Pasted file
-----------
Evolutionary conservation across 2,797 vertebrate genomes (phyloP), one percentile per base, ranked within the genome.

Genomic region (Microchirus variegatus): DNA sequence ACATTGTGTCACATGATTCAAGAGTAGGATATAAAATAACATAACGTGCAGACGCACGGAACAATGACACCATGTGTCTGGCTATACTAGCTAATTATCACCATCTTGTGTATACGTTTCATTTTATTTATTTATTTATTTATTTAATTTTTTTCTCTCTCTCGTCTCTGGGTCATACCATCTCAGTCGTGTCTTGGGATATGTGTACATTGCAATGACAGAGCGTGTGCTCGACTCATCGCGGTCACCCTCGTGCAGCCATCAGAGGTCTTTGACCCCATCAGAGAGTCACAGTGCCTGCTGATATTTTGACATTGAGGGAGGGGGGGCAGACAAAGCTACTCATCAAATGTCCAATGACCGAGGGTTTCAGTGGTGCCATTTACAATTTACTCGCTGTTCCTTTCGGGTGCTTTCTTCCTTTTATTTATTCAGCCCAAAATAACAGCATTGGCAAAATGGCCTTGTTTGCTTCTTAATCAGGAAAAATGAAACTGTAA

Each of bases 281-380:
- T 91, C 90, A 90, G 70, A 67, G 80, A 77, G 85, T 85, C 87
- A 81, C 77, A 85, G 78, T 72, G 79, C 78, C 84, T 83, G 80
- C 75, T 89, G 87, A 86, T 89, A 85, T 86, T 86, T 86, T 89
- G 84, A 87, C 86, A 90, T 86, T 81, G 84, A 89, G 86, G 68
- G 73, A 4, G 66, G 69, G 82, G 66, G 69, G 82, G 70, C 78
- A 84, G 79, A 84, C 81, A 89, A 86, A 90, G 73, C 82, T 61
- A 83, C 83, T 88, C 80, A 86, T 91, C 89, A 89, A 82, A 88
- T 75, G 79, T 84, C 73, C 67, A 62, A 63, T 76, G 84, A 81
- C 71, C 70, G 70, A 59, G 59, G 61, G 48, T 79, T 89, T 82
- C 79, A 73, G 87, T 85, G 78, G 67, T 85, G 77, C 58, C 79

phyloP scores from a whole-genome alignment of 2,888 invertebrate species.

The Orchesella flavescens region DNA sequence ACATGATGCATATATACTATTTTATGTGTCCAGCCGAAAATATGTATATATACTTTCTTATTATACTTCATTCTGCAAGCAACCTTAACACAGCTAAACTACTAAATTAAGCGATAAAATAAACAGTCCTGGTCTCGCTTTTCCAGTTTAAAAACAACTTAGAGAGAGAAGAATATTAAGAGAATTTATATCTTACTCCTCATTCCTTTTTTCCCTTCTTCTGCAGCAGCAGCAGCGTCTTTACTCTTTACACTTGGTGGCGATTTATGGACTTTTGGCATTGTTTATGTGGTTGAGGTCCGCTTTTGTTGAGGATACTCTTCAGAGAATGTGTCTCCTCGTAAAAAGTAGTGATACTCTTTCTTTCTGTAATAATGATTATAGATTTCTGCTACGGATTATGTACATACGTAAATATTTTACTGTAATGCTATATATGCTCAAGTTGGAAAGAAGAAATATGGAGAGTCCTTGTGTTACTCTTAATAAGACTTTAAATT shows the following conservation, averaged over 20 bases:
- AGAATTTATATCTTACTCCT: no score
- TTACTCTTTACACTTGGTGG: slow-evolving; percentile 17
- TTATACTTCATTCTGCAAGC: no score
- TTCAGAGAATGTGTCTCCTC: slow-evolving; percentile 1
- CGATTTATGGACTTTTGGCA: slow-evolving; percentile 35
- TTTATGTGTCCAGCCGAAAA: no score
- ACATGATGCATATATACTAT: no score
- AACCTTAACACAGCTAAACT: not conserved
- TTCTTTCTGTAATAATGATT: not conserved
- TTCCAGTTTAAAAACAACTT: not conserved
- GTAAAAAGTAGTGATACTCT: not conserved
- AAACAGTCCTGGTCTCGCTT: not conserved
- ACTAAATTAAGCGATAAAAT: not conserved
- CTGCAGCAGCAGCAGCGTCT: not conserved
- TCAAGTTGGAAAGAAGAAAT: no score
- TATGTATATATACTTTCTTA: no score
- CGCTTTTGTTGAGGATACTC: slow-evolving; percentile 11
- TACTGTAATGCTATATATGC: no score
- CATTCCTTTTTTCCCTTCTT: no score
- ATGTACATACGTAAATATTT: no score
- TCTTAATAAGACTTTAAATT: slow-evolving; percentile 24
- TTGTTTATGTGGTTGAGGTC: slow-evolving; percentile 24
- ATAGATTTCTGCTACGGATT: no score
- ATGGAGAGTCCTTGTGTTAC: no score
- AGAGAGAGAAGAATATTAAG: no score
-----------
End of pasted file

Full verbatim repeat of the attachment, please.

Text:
Evolutionary conservation across 2,797 vertebrate genomes (phyloP), one percentile per base, ranked within the genome.

Genomic region (Microchirus variegatus): DNA sequence ACATTGTGTCACATGATTCAAGAGTAGGATATAAAATAACATAACGTGCAGACGCACGGAACAATGACACCATGTGTCTGGCTATACTAGCTAATTATCACCATCTTGTGTATACGTTTCATTTTATTTATTTATTTATTTATTTAATTTTTTTCTCTCTCTCGTCTCTGGGTCATACCATCTCAGTCGTGTCTTGGGATATGTGTACATTGCAATGACAGAGCGTGTGCTCGACTCATCGCGGTCACCCTCGTGCAGCCATCAGAGGTCTTTGACCCCATCAGAGAGTCACAGTGCCTGCTGATATTTTGACATTGAGGGAGGGGGGGCAGACAAAGCTACTCATCAAATGTCCAATGACCGAGGGTTTCAGTGGTGCCATTTACAATTTACTCGCTGTTCCTTTCGGGTGCTTTCTTCCTTTTATTTATTCAGCCCAAAATAACAGCATTGGCAAAATGGCCTTGTTTGCTTCTTAATCAGGAAAAATGAAACTGTAA

Each of bases 281-380:
- T 91, C 90, A 90, G 70, A 67, G 80, A 77, G 85, T 85, C 87
- A 81, C 77, A 85, G 78, T 72, G 79, C 78, C 84, T 83, G 80
- C 75, T 89, G 87, A 86, T 89, A 85, T 86, T 86, T 86, T 89
- G 84, A 87, C 86, A 90, T 86, T 81, G 84, A 89, G 86, G 68
- G 73, A 4, G 66, G 69, G 82, G 66, G 69, G 82, G 70, C 78
- A 84, G 79, A 84, C 81, A 89, A 86, A 90, G 73, C 82, T 61
- A 83, C 83, T 88, C 80, A 86, T 91, C 89, A 89, A 82, A 88
- T 75, G 79, T 84, C 73, C 67, A 62, A 63, T 76, G 84, A 81
- C 71, C 70, G 70, A 59, G 59, G 61, G 48, T 79, T 89, T 82
- C 79, A 73, G 87, T 85, G 78, G 67, T 85, G 77, C 58, C 79

phyloP scores from a whole-genome alignment of 2,888 invertebrate species.

The Orchesella flavescens region DNA sequence ACATGATGCATATATACTATTTTATGTGTCCAGCCGAAAATATGTATATATACTTTCTTATTATACTTCATTCTGCAAGCAACCTTAACACAGCTAAACTACTAAATTAAGCGATAAAATAAACAGTCCTGGTCTCGCTTTTCCAGTTTAAAAACAACTTAGAGAGAGAAGAATATTAAGAGAATTTATATCTTACTCCTCATTCCTTTTTTCCCTTCTTCTGCAGCAGCAGCAGCGTCTTTACTCTTTACACTTGGTGGCGATTTATGGACTTTTGGCATTGTTTATGTGGTTGAGGTCCGCTTTTGTTGAGGATACTCTTCAGAGAATGTGTCTCCTCGTAAAAAGTAGTGATACTCTTTCTTTCTGTAATAATGATTATAGATTTCTGCTACGGATTATGTACATACGTAAATATTTTACTGTAATGCTATATATGCTCAAGTTGGAAAGAAGAAATATGGAGAGTCCTTGTGTTACTCTTAATAAGACTTTAAATT shows the following conservation, averaged over 20 bases:
- AGAATTTATATCTTACTCCT: no score
- TTACTCTTTACACTTGGTGG: slow-evolving; percentile 17
- TTATACTTCATTCTGCAAGC: no score
- TTCAGAGAATGTGTCTCCTC: slow-evolving; percentile 1
- CGATTTATGGACTTTTGGCA: slow-evolving; percentile 35
- TTTATGTGTCCAGCCGAAAA: no score
- ACATGATGCATATATACTAT: no score
- AACCTTAACACAGCTAAACT: not conserved
- TTCTTTCTGTAATAATGATT: not conserved
- TTCCAGTTTAAAAACAACTT: not conserved
- GTAAAAAGTAGTGATACTCT: not conserved
- AAACAGTCCTGGTCTCGCTT: not conserved
- ACTAAATTAAGCGATAAAAT: not conserved
- CTGCAGCAGCAGCAGCGTCT: not conserved
- TCAAGTTGGAAAGAAGAAAT: no score
- TATGTATATATACTTTCTTA: no score
- CGCTTTTGTTGAGGATACTC: slow-evolving; percentile 11
- TACTGTAATGCTATATATGC: no score
- CATTCCTTTTTTCCCTTCTT: no score
- ATGTACATACGTAAATATTT: no score
- TCTTAATAAGACTTTAAATT: slow-evolving; percentile 24
- TTGTTTATGTGGTTGAGGTC: slow-evolving; percentile 24
- ATAGATTTCTGCTACGGATT: no score
- ATGGAGAGTCCTTGTGTTAC: no score
- AGAGAGAGAAGAATATTAAG: no score